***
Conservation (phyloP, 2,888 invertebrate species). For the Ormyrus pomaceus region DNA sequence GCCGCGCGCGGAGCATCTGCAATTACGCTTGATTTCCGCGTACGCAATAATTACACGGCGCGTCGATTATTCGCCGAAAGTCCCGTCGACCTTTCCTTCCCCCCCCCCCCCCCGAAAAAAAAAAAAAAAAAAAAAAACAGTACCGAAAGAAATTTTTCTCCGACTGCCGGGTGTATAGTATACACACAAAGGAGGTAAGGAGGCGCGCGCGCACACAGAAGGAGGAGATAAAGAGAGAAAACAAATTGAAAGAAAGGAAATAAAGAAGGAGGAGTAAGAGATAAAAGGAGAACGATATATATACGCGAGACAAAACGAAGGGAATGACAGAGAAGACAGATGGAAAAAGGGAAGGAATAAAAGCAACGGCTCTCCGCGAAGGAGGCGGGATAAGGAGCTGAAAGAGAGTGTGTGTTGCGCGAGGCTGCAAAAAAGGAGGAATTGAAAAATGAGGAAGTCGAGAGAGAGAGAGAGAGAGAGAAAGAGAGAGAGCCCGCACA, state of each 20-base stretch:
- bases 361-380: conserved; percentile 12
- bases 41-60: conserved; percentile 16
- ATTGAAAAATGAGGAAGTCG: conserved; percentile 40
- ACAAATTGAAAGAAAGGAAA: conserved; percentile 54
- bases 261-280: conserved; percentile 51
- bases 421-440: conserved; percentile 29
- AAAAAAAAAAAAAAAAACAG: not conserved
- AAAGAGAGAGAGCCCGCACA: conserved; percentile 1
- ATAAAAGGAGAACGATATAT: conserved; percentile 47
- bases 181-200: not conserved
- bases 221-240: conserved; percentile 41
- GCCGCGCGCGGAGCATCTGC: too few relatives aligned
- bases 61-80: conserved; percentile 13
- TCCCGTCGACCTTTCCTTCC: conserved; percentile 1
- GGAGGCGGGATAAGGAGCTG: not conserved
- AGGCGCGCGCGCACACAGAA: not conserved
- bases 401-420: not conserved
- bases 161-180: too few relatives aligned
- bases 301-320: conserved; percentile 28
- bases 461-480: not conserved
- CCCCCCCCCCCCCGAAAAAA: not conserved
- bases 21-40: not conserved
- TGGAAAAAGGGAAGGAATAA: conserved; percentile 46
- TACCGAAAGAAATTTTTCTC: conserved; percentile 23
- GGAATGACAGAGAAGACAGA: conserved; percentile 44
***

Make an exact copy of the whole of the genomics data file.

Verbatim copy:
Conservation (phyloP, 2,888 invertebrate species). For the Ormyrus pomaceus region DNA sequence GCCGCGCGCGGAGCATCTGCAATTACGCTTGATTTCCGCGTACGCAATAATTACACGGCGCGTCGATTATTCGCCGAAAGTCCCGTCGACCTTTCCTTCCCCCCCCCCCCCCCGAAAAAAAAAAAAAAAAAAAAAAACAGTACCGAAAGAAATTTTTCTCCGACTGCCGGGTGTATAGTATACACACAAAGGAGGTAAGGAGGCGCGCGCGCACACAGAAGGAGGAGATAAAGAGAGAAAACAAATTGAAAGAAAGGAAATAAAGAAGGAGGAGTAAGAGATAAAAGGAGAACGATATATATACGCGAGACAAAACGAAGGGAATGACAGAGAAGACAGATGGAAAAAGGGAAGGAATAAAAGCAACGGCTCTCCGCGAAGGAGGCGGGATAAGGAGCTGAAAGAGAGTGTGTGTTGCGCGAGGCTGCAAAAAAGGAGGAATTGAAAAATGAGGAAGTCGAGAGAGAGAGAGAGAGAGAGAAAGAGAGAGAGCCCGCACA, state of each 20-base stretch:
- bases 361-380: conserved; percentile 12
- bases 41-60: conserved; percentile 16
- ATTGAAAAATGAGGAAGTCG: conserved; percentile 40
- ACAAATTGAAAGAAAGGAAA: conserved; percentile 54
- bases 261-280: conserved; percentile 51
- bases 421-440: conserved; percentile 29
- AAAAAAAAAAAAAAAAACAG: not conserved
- AAAGAGAGAGAGCCCGCACA: conserved; percentile 1
- ATAAAAGGAGAACGATATAT: conserved; percentile 47
- bases 181-200: not conserved
- bases 221-240: conserved; percentile 41
- GCCGCGCGCGGAGCATCTGC: too few relatives aligned
- bases 61-80: conserved; percentile 13
- TCCCGTCGACCTTTCCTTCC: conserved; percentile 1
- GGAGGCGGGATAAGGAGCTG: not conserved
- AGGCGCGCGCGCACACAGAA: not conserved
- bases 401-420: not conserved
- bases 161-180: too few relatives aligned
- bases 301-320: conserved; percentile 28
- bases 461-480: not conserved
- CCCCCCCCCCCCCGAAAAAA: not conserved
- bases 21-40: not conserved
- TGGAAAAAGGGAAGGAATAA: conserved; percentile 46
- TACCGAAAGAAATTTTTCTC: conserved; percentile 23
- GGAATGACAGAGAAGACAGA: conserved; percentile 44